The British Museum’s Iraq Emergency Heritage Management Training Scheme

Jonathan N.Tubb
(The British Museum, London, UK)

Keywords: British Museum, Iraq, Training, Emergency Heritage Management

In 2015, in response to the appalling destruction by Daesh of heritage sites in Iraq and Syria, the British Museum developed a scheme which, in the face of frustration and outrage, could offer something positive and constructive. Called the ‘Iraq Emergency Heritage Management Training Scheme’, or simply ‘Iraq Scheme’ for short, the programme, which is funded by the UK Government, is designed to build capacity in the Iraq State Board of Antiquities and Heritage by training 50 of its staff in a wide variety of sophisticated techniques of documentation, geomatics and retrieval and rescue archaeology methodologies. The four-year programme prepares the State Board for the aftermath of destruction – the day when areas of the country, currently occupied by so-called Islamic State, are returned to secure governmental control. The training, undertaken both in the UK and on specially selected archaeological sites in safe areas of Iraq (Tello, ancient Girsu in southern Iraq and Darband-i Rania in Iraqi Kurdistan), is intended to provide participants with the expertise and skills they need to face the challenges of documenting and stabilising severely disrupted and damaged heritage sites in preparation for potential reconstruction.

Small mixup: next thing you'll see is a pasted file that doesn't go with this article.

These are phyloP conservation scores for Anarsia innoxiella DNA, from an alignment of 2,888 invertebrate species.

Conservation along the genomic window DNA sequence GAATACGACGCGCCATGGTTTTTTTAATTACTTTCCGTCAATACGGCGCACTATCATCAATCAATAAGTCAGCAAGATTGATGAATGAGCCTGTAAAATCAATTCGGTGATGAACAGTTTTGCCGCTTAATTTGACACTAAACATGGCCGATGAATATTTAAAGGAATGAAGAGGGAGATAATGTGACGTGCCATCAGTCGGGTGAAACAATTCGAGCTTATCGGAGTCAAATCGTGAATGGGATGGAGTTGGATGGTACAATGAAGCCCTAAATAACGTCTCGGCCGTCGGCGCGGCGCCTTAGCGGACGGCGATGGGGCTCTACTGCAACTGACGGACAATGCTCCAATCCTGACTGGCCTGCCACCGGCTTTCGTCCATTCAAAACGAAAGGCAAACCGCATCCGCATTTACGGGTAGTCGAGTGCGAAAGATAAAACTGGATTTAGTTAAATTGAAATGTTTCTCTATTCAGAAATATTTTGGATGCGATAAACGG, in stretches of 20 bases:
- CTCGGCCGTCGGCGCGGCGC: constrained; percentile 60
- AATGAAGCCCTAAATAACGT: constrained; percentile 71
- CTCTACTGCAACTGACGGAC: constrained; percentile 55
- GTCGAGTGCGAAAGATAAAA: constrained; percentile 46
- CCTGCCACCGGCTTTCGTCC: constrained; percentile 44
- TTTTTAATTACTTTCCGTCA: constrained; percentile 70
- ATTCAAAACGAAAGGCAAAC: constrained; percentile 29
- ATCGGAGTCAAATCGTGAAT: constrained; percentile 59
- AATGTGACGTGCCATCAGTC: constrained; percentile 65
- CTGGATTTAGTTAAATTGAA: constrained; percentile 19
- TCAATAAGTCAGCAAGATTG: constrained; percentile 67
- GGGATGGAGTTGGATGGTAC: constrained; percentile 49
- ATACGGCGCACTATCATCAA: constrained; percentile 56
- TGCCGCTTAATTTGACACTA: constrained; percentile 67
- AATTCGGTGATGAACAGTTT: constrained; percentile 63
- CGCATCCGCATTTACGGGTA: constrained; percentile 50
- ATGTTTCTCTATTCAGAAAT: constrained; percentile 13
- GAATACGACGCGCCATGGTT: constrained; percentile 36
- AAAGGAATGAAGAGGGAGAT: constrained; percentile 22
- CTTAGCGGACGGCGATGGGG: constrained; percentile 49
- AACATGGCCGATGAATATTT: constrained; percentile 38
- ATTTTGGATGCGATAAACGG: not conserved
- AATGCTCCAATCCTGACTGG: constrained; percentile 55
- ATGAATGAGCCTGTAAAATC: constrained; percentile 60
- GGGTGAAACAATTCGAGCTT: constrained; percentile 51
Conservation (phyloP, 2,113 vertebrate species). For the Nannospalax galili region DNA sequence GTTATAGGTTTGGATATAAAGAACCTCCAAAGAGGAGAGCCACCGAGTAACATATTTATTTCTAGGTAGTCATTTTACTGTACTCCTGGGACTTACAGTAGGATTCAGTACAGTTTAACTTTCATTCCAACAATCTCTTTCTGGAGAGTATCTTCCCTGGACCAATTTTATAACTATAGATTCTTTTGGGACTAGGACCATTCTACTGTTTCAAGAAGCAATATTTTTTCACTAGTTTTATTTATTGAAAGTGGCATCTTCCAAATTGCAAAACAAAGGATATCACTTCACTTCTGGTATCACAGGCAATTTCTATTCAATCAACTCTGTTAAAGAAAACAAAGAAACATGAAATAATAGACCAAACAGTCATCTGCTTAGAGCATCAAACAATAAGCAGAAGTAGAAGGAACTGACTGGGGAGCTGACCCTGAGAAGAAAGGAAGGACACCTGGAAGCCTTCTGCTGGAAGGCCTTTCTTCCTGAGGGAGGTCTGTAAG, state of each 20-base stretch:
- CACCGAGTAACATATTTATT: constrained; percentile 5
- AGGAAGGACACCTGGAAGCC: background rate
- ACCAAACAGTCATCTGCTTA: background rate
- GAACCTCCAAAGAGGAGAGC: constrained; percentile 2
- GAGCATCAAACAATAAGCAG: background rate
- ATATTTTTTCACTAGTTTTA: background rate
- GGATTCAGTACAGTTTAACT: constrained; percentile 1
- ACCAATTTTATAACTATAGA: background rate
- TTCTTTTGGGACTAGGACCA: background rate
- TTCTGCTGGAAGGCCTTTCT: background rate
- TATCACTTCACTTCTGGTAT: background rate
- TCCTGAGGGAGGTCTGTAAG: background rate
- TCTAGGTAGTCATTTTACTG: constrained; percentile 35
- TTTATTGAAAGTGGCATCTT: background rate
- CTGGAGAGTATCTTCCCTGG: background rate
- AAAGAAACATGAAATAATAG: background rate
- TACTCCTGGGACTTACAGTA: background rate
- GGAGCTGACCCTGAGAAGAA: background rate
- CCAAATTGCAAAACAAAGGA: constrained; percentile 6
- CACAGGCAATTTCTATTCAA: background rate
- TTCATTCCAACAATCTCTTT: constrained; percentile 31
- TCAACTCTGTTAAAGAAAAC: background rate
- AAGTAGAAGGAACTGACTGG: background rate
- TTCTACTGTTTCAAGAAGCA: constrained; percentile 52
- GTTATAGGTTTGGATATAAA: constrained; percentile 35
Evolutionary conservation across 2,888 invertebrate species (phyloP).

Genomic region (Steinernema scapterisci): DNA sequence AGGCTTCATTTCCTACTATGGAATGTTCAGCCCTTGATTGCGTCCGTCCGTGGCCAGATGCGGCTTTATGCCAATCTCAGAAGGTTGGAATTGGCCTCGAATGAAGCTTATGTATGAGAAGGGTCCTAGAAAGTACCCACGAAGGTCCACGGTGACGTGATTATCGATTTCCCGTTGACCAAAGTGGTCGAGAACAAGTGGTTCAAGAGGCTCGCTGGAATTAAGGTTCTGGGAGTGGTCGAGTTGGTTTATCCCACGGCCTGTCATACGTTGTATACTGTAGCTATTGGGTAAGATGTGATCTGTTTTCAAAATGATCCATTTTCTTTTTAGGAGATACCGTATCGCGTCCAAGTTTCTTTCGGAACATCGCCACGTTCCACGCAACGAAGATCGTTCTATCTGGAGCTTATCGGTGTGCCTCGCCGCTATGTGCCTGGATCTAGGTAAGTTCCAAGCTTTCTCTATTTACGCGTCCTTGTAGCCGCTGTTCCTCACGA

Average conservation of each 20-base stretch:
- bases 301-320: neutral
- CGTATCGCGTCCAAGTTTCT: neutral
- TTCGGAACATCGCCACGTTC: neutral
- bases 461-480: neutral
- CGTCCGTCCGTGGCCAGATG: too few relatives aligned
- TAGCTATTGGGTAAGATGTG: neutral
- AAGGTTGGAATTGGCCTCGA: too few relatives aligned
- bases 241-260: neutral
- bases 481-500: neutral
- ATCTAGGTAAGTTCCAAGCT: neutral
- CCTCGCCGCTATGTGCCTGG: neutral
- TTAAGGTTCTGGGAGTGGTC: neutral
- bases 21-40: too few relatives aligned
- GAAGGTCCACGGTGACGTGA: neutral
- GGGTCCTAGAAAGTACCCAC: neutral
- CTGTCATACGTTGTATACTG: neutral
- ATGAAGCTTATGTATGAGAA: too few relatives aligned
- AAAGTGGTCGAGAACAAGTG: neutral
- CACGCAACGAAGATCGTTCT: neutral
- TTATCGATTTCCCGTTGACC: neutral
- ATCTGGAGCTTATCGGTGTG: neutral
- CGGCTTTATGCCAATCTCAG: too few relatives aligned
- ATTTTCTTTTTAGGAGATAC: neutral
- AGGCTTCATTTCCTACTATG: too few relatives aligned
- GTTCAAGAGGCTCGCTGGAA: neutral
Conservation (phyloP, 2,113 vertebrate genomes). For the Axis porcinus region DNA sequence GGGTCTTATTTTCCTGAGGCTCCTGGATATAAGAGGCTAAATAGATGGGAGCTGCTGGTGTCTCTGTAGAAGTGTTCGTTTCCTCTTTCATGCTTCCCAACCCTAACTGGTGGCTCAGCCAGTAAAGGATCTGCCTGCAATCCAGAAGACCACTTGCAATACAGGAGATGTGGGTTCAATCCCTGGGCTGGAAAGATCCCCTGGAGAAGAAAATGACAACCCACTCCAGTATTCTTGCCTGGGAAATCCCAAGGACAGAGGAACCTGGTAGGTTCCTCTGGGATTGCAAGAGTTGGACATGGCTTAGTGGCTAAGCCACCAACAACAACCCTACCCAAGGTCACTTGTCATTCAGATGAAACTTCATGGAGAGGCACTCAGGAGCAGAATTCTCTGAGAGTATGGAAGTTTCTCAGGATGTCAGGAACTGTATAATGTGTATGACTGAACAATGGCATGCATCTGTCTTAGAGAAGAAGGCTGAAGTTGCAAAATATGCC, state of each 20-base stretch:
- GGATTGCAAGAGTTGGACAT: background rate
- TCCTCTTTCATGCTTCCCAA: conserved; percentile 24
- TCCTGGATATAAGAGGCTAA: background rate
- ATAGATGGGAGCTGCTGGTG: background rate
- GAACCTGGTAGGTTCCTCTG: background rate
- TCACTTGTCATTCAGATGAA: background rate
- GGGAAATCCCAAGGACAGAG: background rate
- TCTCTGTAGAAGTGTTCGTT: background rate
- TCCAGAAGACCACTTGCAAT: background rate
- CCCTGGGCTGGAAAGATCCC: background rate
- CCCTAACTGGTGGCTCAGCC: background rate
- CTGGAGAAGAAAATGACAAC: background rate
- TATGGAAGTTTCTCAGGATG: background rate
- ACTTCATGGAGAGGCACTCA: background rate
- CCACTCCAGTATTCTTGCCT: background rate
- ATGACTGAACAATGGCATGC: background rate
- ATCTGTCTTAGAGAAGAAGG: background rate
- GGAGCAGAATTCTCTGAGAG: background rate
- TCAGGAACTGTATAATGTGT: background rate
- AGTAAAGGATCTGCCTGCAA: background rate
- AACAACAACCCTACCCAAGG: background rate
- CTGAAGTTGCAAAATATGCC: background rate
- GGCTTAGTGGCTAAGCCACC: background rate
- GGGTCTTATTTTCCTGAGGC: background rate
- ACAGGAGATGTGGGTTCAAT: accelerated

This paper reports on the progress and impact of the scheme, now in its second year.

Relevance conference:
This is an invited paper for the Special Session “Cultural Heritage and Armed Conflict”.